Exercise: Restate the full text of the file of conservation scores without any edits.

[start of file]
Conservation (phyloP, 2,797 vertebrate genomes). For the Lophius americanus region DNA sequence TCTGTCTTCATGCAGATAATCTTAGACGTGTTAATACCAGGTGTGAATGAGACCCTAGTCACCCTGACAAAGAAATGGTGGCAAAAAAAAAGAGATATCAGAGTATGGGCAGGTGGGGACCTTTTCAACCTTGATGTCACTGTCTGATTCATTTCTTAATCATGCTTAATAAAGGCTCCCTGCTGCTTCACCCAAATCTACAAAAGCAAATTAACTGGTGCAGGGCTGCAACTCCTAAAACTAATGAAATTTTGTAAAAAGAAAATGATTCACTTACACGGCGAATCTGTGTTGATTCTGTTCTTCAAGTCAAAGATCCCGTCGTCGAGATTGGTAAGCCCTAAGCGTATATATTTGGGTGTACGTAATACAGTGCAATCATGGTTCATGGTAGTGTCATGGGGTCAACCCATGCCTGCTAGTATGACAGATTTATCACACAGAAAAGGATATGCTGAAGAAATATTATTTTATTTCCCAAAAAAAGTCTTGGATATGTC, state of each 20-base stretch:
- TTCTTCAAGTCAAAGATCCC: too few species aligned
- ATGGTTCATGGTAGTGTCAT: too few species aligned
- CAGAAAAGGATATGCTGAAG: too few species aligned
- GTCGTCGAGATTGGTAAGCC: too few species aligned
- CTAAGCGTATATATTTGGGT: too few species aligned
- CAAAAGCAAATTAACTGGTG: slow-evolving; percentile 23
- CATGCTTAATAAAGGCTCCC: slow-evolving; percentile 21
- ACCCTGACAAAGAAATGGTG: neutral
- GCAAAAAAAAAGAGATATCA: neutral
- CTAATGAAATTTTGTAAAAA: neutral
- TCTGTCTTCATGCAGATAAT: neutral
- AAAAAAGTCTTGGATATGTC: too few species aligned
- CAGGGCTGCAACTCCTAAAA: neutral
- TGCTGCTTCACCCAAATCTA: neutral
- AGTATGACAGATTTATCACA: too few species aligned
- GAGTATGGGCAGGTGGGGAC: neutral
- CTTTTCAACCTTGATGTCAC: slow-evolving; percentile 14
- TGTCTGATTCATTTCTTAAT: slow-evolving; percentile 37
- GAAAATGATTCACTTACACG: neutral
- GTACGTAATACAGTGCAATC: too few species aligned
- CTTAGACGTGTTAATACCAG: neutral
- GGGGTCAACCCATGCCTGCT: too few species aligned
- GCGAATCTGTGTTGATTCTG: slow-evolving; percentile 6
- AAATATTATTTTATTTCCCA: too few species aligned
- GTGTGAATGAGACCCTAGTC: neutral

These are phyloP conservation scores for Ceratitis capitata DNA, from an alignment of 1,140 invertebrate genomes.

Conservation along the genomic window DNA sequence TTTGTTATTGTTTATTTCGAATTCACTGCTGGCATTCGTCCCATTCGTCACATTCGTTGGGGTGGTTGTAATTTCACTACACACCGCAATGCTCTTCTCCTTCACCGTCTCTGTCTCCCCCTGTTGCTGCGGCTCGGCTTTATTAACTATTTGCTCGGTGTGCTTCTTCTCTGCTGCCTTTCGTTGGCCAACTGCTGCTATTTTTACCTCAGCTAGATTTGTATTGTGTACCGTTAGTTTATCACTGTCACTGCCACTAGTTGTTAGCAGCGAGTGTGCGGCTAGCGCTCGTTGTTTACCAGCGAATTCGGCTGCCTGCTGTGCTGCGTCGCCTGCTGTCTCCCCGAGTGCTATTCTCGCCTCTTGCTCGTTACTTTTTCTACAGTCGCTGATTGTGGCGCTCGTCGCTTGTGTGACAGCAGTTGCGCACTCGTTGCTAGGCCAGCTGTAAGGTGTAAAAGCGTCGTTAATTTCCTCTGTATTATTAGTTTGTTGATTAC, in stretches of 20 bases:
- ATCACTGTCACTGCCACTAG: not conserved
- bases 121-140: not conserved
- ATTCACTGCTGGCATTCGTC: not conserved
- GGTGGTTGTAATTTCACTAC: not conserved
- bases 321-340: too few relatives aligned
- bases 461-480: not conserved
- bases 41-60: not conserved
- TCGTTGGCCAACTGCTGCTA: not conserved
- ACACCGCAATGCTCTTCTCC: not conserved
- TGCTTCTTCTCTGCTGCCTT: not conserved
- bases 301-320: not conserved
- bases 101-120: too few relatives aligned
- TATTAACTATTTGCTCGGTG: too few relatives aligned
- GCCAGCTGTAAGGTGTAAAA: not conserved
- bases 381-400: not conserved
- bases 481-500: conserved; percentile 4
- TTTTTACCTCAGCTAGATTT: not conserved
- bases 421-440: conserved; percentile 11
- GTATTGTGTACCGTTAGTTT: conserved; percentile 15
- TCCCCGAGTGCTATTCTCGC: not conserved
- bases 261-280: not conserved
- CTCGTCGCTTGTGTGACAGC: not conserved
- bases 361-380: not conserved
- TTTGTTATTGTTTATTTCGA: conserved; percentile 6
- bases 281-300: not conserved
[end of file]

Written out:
Conservation (phyloP, 2,797 vertebrate genomes). For the Lophius americanus region DNA sequence TCTGTCTTCATGCAGATAATCTTAGACGTGTTAATACCAGGTGTGAATGAGACCCTAGTCACCCTGACAAAGAAATGGTGGCAAAAAAAAAGAGATATCAGAGTATGGGCAGGTGGGGACCTTTTCAACCTTGATGTCACTGTCTGATTCATTTCTTAATCATGCTTAATAAAGGCTCCCTGCTGCTTCACCCAAATCTACAAAAGCAAATTAACTGGTGCAGGGCTGCAACTCCTAAAACTAATGAAATTTTGTAAAAAGAAAATGATTCACTTACACGGCGAATCTGTGTTGATTCTGTTCTTCAAGTCAAAGATCCCGTCGTCGAGATTGGTAAGCCCTAAGCGTATATATTTGGGTGTACGTAATACAGTGCAATCATGGTTCATGGTAGTGTCATGGGGTCAACCCATGCCTGCTAGTATGACAGATTTATCACACAGAAAAGGATATGCTGAAGAAATATTATTTTATTTCCCAAAAAAAGTCTTGGATATGTC, state of each 20-base stretch:
- TTCTTCAAGTCAAAGATCCC: too few species aligned
- ATGGTTCATGGTAGTGTCAT: too few species aligned
- CAGAAAAGGATATGCTGAAG: too few species aligned
- GTCGTCGAGATTGGTAAGCC: too few species aligned
- CTAAGCGTATATATTTGGGT: too few species aligned
- CAAAAGCAAATTAACTGGTG: slow-evolving; percentile 23
- CATGCTTAATAAAGGCTCCC: slow-evolving; percentile 21
- ACCCTGACAAAGAAATGGTG: neutral
- GCAAAAAAAAAGAGATATCA: neutral
- CTAATGAAATTTTGTAAAAA: neutral
- TCTGTCTTCATGCAGATAAT: neutral
- AAAAAAGTCTTGGATATGTC: too few species aligned
- CAGGGCTGCAACTCCTAAAA: neutral
- TGCTGCTTCACCCAAATCTA: neutral
- AGTATGACAGATTTATCACA: too few species aligned
- GAGTATGGGCAGGTGGGGAC: neutral
- CTTTTCAACCTTGATGTCAC: slow-evolving; percentile 14
- TGTCTGATTCATTTCTTAAT: slow-evolving; percentile 37
- GAAAATGATTCACTTACACG: neutral
- GTACGTAATACAGTGCAATC: too few species aligned
- CTTAGACGTGTTAATACCAG: neutral
- GGGGTCAACCCATGCCTGCT: too few species aligned
- GCGAATCTGTGTTGATTCTG: slow-evolving; percentile 6
- AAATATTATTTTATTTCCCA: too few species aligned
- GTGTGAATGAGACCCTAGTC: neutral

These are phyloP conservation scores for Ceratitis capitata DNA, from an alignment of 1,140 invertebrate genomes.

Conservation along the genomic window DNA sequence TTTGTTATTGTTTATTTCGAATTCACTGCTGGCATTCGTCCCATTCGTCACATTCGTTGGGGTGGTTGTAATTTCACTACACACCGCAATGCTCTTCTCCTTCACCGTCTCTGTCTCCCCCTGTTGCTGCGGCTCGGCTTTATTAACTATTTGCTCGGTGTGCTTCTTCTCTGCTGCCTTTCGTTGGCCAACTGCTGCTATTTTTACCTCAGCTAGATTTGTATTGTGTACCGTTAGTTTATCACTGTCACTGCCACTAGTTGTTAGCAGCGAGTGTGCGGCTAGCGCTCGTTGTTTACCAGCGAATTCGGCTGCCTGCTGTGCTGCGTCGCCTGCTGTCTCCCCGAGTGCTATTCTCGCCTCTTGCTCGTTACTTTTTCTACAGTCGCTGATTGTGGCGCTCGTCGCTTGTGTGACAGCAGTTGCGCACTCGTTGCTAGGCCAGCTGTAAGGTGTAAAAGCGTCGTTAATTTCCTCTGTATTATTAGTTTGTTGATTAC, in stretches of 20 bases:
- ATCACTGTCACTGCCACTAG: not conserved
- bases 121-140: not conserved
- ATTCACTGCTGGCATTCGTC: not conserved
- GGTGGTTGTAATTTCACTAC: not conserved
- bases 321-340: too few relatives aligned
- bases 461-480: not conserved
- bases 41-60: not conserved
- TCGTTGGCCAACTGCTGCTA: not conserved
- ACACCGCAATGCTCTTCTCC: not conserved
- TGCTTCTTCTCTGCTGCCTT: not conserved
- bases 301-320: not conserved
- bases 101-120: too few relatives aligned
- TATTAACTATTTGCTCGGTG: too few relatives aligned
- GCCAGCTGTAAGGTGTAAAA: not conserved
- bases 381-400: not conserved
- bases 481-500: conserved; percentile 4
- TTTTTACCTCAGCTAGATTT: not conserved
- bases 421-440: conserved; percentile 11
- GTATTGTGTACCGTTAGTTT: conserved; percentile 15
- TCCCCGAGTGCTATTCTCGC: not conserved
- bases 261-280: not conserved
- CTCGTCGCTTGTGTGACAGC: not conserved
- bases 361-380: not conserved
- TTTGTTATTGTTTATTTCGA: conserved; percentile 6
- bases 281-300: not conserved